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Unintended Consequences and Money

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Ethanol: a study of unintended consequences

As recently as two years ago, ethanol was considered by many to be the solution for this country’s reliance on imported oil. Ethanol can be produced domestically, and it costs no more to make a car that runs on ethanol than it does to make a car that runs on gasoline. Following Brazil’s example with sugar cane, farmers began converting their corn crops into ethanol for use in automobiles.

Like this 2006 story from 60 Minutes, not many people were considering some of the downstream effects of using food crops for other purposes. The Earth Policy Institute provides a good example how ethanol has been a victim of the “law of unintended consequences” through two of its articles, separated only by time and events. In 2005, the institute praised efforts to promote ethanol.

Agricultural residues, such as corn stalks, wheat straw, and rice stalks, are normally left on the field, plowed under, or burned. Collecting just a third of these for biofuel production would allow farmers to reap a sort of second harvest, increasing farm income while leaving enough organic matter to maintain soil health and prevent erosion. The agricultural residues that could be harvested sustainably in the United States today, for example, could yield 14.5 billion gallons of ethanol — four times the current output — with no additional land demands.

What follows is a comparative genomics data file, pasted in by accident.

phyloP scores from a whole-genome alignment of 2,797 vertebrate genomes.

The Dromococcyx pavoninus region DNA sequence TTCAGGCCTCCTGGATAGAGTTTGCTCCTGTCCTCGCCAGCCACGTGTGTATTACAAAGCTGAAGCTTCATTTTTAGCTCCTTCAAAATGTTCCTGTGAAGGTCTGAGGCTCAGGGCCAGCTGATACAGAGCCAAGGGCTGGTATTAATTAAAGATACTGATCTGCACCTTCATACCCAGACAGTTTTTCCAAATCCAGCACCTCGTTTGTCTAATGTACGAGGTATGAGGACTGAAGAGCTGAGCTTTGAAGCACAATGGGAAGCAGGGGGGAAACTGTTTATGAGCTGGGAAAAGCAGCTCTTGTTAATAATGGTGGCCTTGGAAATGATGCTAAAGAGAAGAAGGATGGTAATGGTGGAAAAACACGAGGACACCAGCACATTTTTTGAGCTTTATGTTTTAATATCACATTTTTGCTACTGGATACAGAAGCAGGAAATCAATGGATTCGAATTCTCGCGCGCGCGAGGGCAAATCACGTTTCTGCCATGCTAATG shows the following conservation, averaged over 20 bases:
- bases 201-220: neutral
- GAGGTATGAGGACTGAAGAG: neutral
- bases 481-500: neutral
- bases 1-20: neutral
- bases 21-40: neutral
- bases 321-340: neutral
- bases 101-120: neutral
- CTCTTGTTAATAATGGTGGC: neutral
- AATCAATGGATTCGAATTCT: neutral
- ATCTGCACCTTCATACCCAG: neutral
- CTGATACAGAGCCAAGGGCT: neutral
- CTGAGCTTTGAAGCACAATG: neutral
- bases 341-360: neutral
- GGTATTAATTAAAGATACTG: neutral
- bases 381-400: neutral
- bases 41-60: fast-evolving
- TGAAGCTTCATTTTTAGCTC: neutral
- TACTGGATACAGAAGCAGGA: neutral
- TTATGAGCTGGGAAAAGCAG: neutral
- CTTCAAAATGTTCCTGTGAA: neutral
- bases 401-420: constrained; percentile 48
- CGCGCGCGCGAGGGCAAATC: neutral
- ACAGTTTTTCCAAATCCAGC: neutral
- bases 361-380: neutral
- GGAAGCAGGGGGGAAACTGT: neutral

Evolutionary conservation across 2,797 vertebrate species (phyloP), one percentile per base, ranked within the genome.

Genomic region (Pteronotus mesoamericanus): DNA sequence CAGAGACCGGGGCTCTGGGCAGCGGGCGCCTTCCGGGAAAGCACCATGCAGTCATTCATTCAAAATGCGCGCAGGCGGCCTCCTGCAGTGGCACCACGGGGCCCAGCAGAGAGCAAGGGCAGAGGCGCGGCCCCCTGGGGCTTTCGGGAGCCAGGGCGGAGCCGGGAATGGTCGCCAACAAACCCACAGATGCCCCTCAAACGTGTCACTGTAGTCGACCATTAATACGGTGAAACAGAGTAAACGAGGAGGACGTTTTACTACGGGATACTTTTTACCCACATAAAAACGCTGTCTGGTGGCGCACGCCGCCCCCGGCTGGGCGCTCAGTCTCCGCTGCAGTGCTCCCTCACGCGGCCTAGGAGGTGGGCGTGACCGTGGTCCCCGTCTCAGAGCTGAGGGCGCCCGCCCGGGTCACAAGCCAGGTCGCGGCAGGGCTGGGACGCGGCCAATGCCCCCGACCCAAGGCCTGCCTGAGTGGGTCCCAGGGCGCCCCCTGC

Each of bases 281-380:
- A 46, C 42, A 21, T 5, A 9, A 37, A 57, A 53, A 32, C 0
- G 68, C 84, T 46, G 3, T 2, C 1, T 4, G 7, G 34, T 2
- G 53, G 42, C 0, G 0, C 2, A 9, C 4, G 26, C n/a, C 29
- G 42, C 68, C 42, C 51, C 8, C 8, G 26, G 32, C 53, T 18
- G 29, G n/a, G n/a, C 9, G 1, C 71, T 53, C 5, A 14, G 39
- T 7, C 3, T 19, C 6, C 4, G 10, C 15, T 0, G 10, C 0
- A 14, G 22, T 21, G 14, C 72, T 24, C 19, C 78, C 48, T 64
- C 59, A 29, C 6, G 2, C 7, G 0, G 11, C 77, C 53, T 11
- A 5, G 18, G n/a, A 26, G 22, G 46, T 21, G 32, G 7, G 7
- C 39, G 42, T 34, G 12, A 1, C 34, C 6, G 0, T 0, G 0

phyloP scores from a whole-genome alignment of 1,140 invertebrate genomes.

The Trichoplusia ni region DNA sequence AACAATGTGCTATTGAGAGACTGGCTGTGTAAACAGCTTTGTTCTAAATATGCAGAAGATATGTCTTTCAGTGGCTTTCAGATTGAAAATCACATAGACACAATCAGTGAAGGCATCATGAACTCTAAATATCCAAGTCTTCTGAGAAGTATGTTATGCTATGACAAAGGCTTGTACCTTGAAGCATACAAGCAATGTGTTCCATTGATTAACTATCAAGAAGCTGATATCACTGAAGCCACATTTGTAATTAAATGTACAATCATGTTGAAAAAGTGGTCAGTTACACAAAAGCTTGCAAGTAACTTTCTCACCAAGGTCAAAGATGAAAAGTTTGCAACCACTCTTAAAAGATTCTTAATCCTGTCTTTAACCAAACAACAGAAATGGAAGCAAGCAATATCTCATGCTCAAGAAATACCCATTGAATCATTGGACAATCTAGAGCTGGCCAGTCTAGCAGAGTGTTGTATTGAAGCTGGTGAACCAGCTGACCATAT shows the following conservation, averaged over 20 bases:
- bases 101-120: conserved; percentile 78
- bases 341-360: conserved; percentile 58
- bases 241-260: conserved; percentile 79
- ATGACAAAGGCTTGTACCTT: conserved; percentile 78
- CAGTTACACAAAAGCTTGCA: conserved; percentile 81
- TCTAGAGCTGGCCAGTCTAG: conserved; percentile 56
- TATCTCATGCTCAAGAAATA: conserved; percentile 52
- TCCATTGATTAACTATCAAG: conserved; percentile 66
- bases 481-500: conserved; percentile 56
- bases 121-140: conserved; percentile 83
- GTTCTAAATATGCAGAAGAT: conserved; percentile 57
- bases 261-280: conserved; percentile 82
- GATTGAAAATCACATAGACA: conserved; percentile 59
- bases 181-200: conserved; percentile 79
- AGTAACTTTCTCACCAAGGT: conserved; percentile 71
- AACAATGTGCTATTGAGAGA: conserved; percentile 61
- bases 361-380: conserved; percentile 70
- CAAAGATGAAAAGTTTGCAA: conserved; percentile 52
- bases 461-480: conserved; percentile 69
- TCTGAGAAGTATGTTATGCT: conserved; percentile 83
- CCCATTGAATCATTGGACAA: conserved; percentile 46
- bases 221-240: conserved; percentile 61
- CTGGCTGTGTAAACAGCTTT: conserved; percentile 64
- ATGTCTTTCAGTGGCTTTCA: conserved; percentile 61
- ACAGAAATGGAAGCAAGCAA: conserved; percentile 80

The organization does not hold this opinion today. Earlier this year, the Earth Policy Institute called ethanol production “the beginning of one of the great tragedies of history.” This opinion is fostered by the unintended consequence of the popularity of and demand for ethanol. The prices of food worldwide are sharply increasing.

From 1990 to 2005, world grain consumption, driven largely by population growth and rising consumption of grain-based animal products, climbed by an average of 21 million tons per year. Then came the explosion in demand for grain used in U.S. ethanol distilleries, which jumped from 54 million tons in 2006 to 81 million tons in 2007. This 27 million ton jump more than doubled the annual growth in world demand for grain. If 80 percent of the 62 distilleries now under construction are completed by late 2008, grain used to produce fuel for cars will climb to 114 million tons, or 28 percent of the projected 2008 U.S. grain harvest.

cornMoving father down the chain of cause and effect, rising prices of food staples are “translating into social unrest.” Across the world, protests and demonstrations are increasing. While originally studying Brazil’s success with ethanol, these consequences were not anticipated.

Unintended consequences in your life

On a more personal level, the law of unintended consequences is present. Often, unintended consequences arise as a result of ignorance, error, or immediate gratification. Using credit to fund purchases beyond the level of affordability can have unintended consequences, fueled by ignorance. In this case, the consequence can be a lifetime of debt. Certainly this was not the predicted outcome when signing up for the first credit card offer. Immediate gratification can result in unintended consequences when dealing with credit as well.

The decision not to fund an emergency plan can have unintended consequences. Without the obligation to create an emergency fund, you have more cash available for spending — even if all you spend money on are necessities. But all other things being equal, it’s easier to divert $10 a week to a high-yield savings account now than it will be do scrounge several thousand dollars for vehicle repair, a hospital bill, or emergency house maintenance later, if you don’t have a buffer.